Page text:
He added (via USA Today): “There’s other people that do worry about that, my wife, or my parents, or my sisters, or people that love me and care about me. I do the best I can do to prepare and play, mentally and physically, and I give the game everything I can.”
This is the second time since Bundchen made her remarks to “CBS This Morning” in May that Brady has refused to confirm or deny that he suffered a concussion last season that did not appear on any team injury report. In June, Brady told ESPN’s Kevin Negandhi his wife is “there every day.”
“I mean, we go to bed in the same bed every night, so I think she knows when I’m sore, she knows when I’m tired, she knows when I get hit,” he continued. “We drive home together. But, she also knows how well I take care of myself. She’s a very concerned wife and very loving.”
Meanwhile, Brady’s agent, Don Yee, said the player never had a concussion “diagnosed,” but would not confirm whether he suffered a suspected one.
That Brady remains so tight-lipped about his own injuries comes in the face of other players becoming more vocal about head injuries, which more studies have connected to the degenerative and sometimes deadly brain condition chronic traumatic encephalopathy.
“You can replace a lot of body parts, but you can’t replace a brain,” Pittsburgh Steelers quarterback Ben Roethlisberger told the MMQB’s Peter King in May. He said he, too, had chosen not to report head injuries in the past but now is openly campaigning for players to come forward.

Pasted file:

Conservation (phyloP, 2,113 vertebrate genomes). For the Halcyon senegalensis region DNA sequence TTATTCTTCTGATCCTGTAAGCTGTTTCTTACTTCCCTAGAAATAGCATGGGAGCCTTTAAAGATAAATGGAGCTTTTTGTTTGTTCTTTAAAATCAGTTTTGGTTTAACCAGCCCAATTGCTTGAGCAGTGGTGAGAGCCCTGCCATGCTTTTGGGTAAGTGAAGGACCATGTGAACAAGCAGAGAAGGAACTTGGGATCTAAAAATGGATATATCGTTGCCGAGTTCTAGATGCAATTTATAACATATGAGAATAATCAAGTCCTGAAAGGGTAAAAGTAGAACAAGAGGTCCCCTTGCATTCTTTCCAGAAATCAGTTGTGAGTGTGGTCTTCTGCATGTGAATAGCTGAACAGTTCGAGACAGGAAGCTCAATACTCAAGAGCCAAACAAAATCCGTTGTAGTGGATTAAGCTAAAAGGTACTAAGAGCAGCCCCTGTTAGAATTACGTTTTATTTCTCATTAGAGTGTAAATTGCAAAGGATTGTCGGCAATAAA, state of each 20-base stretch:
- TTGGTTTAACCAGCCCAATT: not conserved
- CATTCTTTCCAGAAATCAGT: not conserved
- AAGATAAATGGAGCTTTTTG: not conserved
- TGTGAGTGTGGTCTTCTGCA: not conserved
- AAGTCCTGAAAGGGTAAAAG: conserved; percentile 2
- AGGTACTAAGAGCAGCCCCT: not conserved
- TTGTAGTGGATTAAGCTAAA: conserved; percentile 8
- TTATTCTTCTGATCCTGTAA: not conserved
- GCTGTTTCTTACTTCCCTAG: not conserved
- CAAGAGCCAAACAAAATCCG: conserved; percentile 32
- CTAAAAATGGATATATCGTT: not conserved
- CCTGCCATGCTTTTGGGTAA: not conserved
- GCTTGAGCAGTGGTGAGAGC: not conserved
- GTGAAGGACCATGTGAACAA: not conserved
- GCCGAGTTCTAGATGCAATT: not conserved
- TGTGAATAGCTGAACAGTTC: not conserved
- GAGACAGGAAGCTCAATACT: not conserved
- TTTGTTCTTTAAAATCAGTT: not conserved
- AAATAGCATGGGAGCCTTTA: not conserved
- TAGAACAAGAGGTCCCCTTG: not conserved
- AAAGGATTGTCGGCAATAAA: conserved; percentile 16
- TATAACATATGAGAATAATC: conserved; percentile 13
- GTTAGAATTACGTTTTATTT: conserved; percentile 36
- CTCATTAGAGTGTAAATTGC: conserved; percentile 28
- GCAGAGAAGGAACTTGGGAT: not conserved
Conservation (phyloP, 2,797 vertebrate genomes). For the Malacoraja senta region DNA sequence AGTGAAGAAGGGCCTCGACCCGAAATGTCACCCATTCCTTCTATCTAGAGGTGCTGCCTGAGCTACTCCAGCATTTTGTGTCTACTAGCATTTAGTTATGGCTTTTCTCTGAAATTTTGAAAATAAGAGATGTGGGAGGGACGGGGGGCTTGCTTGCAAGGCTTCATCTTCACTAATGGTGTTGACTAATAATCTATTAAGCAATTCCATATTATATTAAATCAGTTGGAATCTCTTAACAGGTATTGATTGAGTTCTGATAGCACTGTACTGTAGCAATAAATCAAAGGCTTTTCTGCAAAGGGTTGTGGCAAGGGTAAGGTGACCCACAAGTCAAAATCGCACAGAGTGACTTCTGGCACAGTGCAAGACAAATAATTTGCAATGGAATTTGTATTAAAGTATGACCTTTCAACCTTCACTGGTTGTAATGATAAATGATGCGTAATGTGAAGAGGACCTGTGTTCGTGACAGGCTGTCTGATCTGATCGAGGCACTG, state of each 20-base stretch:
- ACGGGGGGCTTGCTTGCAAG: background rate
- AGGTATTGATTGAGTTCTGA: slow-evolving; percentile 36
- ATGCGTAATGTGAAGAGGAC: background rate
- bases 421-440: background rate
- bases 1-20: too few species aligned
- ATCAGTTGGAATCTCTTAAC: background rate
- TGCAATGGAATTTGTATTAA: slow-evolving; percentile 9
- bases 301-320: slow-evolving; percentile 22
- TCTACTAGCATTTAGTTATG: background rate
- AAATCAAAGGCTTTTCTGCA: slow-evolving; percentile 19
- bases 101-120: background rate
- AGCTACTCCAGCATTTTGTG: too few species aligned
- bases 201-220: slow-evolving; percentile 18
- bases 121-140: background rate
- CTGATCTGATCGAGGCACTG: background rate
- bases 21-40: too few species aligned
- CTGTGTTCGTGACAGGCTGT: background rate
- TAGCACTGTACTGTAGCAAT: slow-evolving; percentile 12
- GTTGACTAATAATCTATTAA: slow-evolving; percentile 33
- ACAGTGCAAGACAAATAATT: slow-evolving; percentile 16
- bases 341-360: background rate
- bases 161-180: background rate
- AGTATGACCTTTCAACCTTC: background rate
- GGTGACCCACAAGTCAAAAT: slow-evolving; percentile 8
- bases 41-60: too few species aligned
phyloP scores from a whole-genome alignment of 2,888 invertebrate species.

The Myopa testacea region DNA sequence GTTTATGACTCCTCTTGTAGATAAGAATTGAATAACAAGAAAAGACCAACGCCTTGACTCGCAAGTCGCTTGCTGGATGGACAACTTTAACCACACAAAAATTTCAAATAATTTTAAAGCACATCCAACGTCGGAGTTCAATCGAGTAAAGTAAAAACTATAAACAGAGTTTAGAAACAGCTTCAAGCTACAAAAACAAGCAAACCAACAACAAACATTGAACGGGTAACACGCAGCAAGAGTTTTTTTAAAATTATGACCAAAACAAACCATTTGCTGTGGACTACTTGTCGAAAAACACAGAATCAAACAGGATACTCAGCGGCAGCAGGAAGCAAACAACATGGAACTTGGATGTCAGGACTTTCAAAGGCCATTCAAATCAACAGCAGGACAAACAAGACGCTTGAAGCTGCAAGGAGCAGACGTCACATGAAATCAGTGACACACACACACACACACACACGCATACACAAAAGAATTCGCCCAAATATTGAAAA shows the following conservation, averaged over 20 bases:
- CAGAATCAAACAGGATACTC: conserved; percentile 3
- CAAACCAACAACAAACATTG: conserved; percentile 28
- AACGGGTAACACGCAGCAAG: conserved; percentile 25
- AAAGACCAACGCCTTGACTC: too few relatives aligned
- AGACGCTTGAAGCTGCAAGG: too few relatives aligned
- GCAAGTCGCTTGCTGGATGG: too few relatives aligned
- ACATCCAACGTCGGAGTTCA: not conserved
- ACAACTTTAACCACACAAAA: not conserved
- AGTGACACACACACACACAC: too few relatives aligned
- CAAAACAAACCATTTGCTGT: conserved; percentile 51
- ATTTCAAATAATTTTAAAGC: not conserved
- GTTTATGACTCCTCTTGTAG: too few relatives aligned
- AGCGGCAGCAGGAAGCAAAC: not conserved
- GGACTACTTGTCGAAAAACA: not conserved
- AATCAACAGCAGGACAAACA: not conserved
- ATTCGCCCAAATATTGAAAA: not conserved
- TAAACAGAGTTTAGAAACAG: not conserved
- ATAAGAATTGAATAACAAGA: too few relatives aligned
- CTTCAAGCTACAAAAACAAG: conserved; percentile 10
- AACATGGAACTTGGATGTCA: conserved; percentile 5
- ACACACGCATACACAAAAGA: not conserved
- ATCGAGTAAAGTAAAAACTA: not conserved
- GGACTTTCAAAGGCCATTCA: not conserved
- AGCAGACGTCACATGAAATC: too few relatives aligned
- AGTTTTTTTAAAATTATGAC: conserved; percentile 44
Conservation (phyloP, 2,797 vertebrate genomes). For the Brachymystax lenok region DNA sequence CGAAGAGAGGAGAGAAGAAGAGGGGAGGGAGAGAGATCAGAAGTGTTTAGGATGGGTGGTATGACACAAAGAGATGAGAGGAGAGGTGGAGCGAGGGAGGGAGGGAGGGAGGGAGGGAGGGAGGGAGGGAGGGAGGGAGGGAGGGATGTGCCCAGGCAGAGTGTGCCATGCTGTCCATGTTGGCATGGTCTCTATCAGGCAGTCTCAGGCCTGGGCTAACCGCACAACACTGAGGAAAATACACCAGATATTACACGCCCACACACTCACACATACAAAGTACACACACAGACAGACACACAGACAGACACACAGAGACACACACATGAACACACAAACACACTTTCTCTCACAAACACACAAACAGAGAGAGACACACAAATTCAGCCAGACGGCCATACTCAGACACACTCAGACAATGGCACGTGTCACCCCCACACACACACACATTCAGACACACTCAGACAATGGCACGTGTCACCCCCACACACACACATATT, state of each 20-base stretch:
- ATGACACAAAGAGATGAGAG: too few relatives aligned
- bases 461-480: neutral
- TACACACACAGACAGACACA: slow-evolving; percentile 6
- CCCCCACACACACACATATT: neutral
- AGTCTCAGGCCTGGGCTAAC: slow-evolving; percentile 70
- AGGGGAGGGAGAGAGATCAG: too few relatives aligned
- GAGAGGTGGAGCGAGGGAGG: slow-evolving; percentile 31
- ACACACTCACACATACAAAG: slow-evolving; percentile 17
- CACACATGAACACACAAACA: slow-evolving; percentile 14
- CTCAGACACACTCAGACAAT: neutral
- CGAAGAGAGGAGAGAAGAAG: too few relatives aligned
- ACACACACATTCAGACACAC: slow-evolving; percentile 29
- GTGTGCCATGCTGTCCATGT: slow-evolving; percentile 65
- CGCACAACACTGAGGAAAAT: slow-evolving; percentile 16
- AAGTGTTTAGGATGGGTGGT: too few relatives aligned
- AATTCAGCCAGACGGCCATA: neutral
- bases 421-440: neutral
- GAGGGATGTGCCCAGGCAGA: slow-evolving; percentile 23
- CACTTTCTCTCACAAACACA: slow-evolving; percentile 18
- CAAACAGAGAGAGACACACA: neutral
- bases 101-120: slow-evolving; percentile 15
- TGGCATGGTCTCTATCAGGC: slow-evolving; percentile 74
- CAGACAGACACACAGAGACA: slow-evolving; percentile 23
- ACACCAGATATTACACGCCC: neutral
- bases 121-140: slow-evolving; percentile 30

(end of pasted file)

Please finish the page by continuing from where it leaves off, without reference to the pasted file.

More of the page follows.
“You see the effects of it from past players, players who have taken their lives, the CTE, all that stuff and, you know, I’m thinking about my family and long term,” he said. “I love this game and I love my brothers that I play football with, and I would encourage any player who has an issue with their brain to just report it properly. … We are blessed to play this game but we also have a life to live.”
Since Roethlisberger made his remarks, even more evidence linking CTE to football has emerged. Late last month, researchers from Boston University School of Medicine and the VA Boston Healthcare System examined 111 brains of now-deceased NFL players and found 110 had CTE.
“I think it’s much more common than we currently realize,” neuropathologist Ann McKee told The Post’s Rick Maese. “[T]his is a problem in football that we need to address and we need to address now in order to bring some hope and optimism to football players.”
On Friday, Brady acknowledged the study when asked by reporters but did not spend much time commenting on it. He said he’s “not blind” to the risk, but added (via NECN.com), “I’m confident in what I do, the things I do and the way I train.”
“…[I]t’s a contact sport,” Brady added. “I think we all understand that. … Obviously, it’s great that there’s more awareness. I try to be proactive and take care of my body the best I can.”
For some players that has meant retiring early. But not for Brady, who recently turned 40.
“I just love doing this,” Brady said (via USA Today). “I’ve never thought about not playing. At least till my mid-40s, I’ve said, so that’s a pretty good goal in it of itself. And then we’ll see when I get there. But it has been so fun. Football has been such a rewarding part of my life. I fell in love with the game when I was young and I’m still in love with it today.”
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